Enforcement

DaimlerChrysler Corporation

The U.S. Department of Justice and the EPA announced a $94 million settlement with DaimlerChrysler Corporation (Chrysler) regarding defective catalytic converters on nearly 1.5 million Jeep and Dodge vehicles from model years 1996 through 2001, and defective on-board diagnostic systems on some of those vehicles. This settlement also resolves allegations that Chrysler violated the Clean Air Act by failing to properly disclose the defective catalytic converters installed on the affected vehicles. This is the largest settlement yet for emission-related defect-reporting violations.

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Background:

The United States, on behalf of the Environmental Protection Agency, filed a complaint in the U.S. District Court for the District of Columbia asserting that DaimlerChrysler Corporation (Chrysler) installed defective catalytic converters on certain Jeeps and Dodge trucks manufactured between 1996 and 2001 (subject vehicles) but failed to file defect reports concerning these defective catalytic converters within fifteen working days of determining that the defect existed on 25 or more vehicles, as required by the regulations. Chrysler's catalytic converters are defective because a percentage of them experience a mechanical erosion, under certain conditions, of the catalyst substrate over the useful life of the vehicle. The mechanical erosion causes the catalyst substrate material, under certain conditions, to detach from the catalyst shell, begin to rattle around inside the shell, and break into pieces. In some vehicles, the catalyst substrate pieces are blown out the vehicle's tailpipe leaving an empty catalyst shell and a gross emitting vehicle. In addition, a portion of the subject vehicles are equipped with defective on-board diagnostic (OBD) systems which fail to detect deteriorated or empty catalytic converters.

Violations:

Chrysler failed to file defect reports concerning defective catalytic converters installed on the subject vehicles. Manufacturers of new motor vehicles must file an emission defect information report with the United States Environmental Protection Agency not more than 15 working days after an emission-related defect is found to affect 25 or more vehicles or engines of the same model year.

Civil Penalties:

Chrysler will pay $1 million in civil penalties to the United States. In a separate settlement, Chrysler will pay the State of California $1 million to resolve parallel state claims regarding California-certified vehicles.

Supplemental Environmental Project:

Chrysler will implement a $3 million Supplemental Environmental Project to retrofit in-use heavy-duty diesel engines with cleaner technology.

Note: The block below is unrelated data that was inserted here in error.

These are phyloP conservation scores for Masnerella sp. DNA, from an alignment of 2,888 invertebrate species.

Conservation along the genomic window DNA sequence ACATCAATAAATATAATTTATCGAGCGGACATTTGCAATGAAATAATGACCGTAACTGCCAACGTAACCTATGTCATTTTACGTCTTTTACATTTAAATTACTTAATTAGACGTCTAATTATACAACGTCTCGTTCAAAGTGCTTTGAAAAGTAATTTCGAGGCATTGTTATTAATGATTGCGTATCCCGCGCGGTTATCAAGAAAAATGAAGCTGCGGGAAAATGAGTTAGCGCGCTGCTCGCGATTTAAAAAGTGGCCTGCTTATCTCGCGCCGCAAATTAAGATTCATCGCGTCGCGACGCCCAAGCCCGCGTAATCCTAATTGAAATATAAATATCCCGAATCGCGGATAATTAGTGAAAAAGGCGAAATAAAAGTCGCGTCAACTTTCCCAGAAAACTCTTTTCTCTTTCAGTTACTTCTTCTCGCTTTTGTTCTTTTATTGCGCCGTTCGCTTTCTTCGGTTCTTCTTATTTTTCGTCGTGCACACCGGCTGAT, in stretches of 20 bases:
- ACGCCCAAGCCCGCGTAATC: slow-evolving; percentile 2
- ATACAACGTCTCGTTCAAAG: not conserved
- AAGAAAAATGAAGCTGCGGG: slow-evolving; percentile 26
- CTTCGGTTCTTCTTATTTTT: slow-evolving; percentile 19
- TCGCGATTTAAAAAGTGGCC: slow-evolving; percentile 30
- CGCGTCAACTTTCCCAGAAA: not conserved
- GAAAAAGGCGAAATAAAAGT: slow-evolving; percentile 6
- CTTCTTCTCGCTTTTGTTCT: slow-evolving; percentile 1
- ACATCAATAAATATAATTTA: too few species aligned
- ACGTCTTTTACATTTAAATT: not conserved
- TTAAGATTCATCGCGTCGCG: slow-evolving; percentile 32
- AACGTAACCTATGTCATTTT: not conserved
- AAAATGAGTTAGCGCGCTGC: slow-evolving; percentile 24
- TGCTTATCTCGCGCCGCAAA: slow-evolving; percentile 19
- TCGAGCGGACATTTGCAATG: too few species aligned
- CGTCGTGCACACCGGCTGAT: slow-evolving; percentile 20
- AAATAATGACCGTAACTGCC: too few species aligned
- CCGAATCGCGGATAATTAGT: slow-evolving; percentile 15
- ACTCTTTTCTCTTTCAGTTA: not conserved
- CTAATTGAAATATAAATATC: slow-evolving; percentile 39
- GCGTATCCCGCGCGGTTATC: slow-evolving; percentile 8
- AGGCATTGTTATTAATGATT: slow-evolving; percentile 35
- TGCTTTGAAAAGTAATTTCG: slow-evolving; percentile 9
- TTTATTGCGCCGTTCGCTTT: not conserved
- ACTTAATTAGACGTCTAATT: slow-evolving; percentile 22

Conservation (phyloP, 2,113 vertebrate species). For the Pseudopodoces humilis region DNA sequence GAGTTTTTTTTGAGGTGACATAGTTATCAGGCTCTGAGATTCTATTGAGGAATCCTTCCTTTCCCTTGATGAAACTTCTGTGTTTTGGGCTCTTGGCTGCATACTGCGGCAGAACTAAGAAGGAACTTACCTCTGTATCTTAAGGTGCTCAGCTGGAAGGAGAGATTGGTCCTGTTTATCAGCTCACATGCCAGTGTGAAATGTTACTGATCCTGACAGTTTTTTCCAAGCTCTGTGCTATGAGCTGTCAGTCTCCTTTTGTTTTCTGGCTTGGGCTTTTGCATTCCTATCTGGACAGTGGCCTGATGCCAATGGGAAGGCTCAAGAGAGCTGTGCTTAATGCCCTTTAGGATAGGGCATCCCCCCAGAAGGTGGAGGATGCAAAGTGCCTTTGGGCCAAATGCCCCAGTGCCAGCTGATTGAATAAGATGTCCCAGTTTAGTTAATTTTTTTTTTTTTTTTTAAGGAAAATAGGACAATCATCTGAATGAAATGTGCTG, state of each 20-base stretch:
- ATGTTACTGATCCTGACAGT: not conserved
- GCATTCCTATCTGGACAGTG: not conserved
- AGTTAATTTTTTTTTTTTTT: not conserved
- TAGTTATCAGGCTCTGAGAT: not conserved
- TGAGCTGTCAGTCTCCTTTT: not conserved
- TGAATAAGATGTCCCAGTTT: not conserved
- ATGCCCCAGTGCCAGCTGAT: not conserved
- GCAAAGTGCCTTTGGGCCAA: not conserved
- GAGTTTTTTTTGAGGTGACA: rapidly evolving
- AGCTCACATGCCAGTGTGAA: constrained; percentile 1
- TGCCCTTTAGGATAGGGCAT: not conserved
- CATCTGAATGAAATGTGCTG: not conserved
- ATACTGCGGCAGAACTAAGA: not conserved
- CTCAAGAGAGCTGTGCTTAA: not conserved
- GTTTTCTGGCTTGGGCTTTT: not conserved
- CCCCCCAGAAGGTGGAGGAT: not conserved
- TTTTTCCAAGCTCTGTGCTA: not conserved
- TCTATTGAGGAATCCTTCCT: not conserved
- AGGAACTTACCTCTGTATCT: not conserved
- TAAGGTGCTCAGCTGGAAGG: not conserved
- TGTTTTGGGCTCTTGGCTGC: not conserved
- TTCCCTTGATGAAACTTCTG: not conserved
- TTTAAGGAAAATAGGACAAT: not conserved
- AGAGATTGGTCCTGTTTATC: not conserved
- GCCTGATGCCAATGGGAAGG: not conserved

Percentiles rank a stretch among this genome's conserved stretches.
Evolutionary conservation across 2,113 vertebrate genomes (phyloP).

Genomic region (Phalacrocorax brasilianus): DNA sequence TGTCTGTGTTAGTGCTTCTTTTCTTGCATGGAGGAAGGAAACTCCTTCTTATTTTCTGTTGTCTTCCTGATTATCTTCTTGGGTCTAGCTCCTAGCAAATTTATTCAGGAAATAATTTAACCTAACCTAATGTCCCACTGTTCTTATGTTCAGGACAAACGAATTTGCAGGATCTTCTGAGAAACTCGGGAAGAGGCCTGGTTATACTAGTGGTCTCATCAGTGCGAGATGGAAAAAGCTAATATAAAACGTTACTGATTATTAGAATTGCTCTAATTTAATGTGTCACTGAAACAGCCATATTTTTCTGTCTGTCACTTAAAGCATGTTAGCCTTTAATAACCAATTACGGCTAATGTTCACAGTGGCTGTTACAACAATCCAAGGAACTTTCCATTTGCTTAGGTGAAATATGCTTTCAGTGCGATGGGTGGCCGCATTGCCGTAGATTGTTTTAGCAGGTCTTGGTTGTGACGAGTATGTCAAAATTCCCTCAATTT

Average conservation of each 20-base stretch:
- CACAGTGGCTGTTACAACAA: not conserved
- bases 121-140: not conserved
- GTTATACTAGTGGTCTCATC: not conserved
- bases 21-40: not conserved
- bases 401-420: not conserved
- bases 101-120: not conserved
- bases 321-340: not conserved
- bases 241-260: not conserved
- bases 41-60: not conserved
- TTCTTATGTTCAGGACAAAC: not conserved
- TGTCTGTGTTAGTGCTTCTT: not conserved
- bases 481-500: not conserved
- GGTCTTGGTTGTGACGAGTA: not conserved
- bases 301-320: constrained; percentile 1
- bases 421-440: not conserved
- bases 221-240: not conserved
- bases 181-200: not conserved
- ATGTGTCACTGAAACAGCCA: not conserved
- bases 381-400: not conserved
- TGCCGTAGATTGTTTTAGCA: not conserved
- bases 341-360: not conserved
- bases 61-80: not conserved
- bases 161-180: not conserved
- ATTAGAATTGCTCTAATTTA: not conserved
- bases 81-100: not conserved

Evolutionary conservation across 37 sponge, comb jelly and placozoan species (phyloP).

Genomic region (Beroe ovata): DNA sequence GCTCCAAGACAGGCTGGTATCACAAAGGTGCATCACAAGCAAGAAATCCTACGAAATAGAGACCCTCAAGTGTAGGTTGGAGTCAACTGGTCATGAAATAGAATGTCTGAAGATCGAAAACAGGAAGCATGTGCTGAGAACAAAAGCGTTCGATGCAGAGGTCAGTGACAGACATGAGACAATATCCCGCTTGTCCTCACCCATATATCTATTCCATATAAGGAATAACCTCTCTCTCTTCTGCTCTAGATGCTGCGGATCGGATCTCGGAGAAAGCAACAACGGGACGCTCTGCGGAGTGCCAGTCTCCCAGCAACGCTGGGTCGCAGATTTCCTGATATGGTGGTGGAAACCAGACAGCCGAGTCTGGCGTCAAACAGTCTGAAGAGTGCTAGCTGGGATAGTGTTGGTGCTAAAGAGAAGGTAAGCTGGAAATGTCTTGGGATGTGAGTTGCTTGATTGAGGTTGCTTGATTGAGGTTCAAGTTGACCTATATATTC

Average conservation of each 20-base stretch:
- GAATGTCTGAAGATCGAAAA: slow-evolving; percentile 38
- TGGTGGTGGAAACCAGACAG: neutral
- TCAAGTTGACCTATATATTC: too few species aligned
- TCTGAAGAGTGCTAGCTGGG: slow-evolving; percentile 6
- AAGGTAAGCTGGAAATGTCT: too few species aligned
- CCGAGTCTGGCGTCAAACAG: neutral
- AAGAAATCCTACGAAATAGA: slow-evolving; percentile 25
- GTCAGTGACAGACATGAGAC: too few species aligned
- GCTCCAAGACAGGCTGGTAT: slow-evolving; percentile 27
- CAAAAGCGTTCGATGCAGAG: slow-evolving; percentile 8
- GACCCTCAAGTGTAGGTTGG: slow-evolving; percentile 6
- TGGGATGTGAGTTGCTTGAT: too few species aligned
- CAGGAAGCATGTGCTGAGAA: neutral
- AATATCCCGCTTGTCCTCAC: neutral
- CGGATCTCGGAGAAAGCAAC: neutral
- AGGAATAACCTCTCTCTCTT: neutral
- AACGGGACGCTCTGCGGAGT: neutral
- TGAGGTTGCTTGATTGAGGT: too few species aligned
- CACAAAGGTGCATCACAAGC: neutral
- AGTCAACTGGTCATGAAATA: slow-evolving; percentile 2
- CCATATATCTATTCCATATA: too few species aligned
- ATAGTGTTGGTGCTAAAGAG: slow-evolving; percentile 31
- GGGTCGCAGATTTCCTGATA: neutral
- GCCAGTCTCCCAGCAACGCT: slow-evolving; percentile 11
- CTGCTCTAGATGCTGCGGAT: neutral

Remediation/Injunctive Relief

The following vehicles - approximately 500,000 in total - will be recalled to correct a defective OBD system and to inspect and replace, if necessary, the catalytic converter:

1996 Jeep Cherokee with 4.0 liter engine
1996 Jeep Grand Cherokee with 4.0 liter engine
1997 Jeep Wrangler with 2.5 liter engine, built in July 1996 and later
1997 Jeep Cherokee with 2.5 liter engine
1997 Dodge Dakota with 2.5 liter engine
1998 Jeep Wrangler with 2.5 liter engine
1998 Jeep Cherokee with 2.5 liter engine
1998 Dodge Dakota with 2.5 liter engine

The following vehicles - approximately 700,000 in total - will have warranties for their catalytic converters extended to 10 years or 120,000 miles, whichever occurs first. Vehicles in this category, that have already exceeded 10 years or 120,000 miles, will receive an extended catalytic converter warranty of one year with unlimited mileage from the date of the letter to the owner, or two years with unlimited mileage if the vehicle fails a state emissions inspection. (Vehicles that have had the improved catalytic converter installed are excluded.)

1996 Jeep Cherokee with 2.5 liter engine
1996 Dodge Ram Van/Wagon with 3.9 liter engine
1996 Dodge Ram Pickup Truck with 3.9 liter engine
1996 Dodge Ram Pickup Truck with 5.2 liter engine
1996 Dodge Ram Pickup Truck with 5.9 liter engine
1997 Dodge Ram Van/Wagon with 3.9 liter engine
1997 Dodge Dakota with 3.9 liter engine
1997 Dodge Ram Pickup Truck with 3.9 liter engine
1998 Dodge Ram Pickup Truck with 3.9 liter engine
1999 Dodge Dakota with 3.9 liter engine
1999 Dodge Ram Pickup Truck with 5.2 liter engine

The owners of the following vehicles - approximately 6,100 in total - will have warranties for their catalytic converters extended for at least one year, without mileage limitation, after the date of the letter to the owner. These vehicles have an original catalytic converter warranty of 5 years or 50,000 miles. (Vehicles that have had the improved catalytic converter installed are excluded.)

2000 (EMM) Heavy-Duty Dodge Ram Pickup Truck with 5.9 liter engine
2000 Heavy-Duty Dodge Ram Pickup Truck with 8.0 liter engine

The owners of the following vehicles - approximately 300,000 in total - will receive notification letters about the potential catalytic converter problem as well as a reminder of the vehicle's original catalytic converter warranty coverage of 8 years or 80,000 miles, whichever occurs first:

1999 Dodge Ram Van/Wagon with 3.9 liter engine
1999 Dodge Ram Pickup Truck with 3.9 liter engine
1999 Dodge Ram Van/Wagon with 5.2 liter engine
1999 Dodge Dakota with 5.2 liter engine
1999 (EML) Dodge Ram Van/Wagon with 5.9 liter engine
1999 (EML) Dodge Dakota with 5.9 liter engine
1999 (EML) Dodge Ram Pickup Truck with 5.9 liter engine
2001 (EMM) Heavy-Duty Dodge Ram Pickup Truck with 5.9 liter engine
2001 Heavy-Duty Dodge Ram Pickup Truck with 8.0 liter engine

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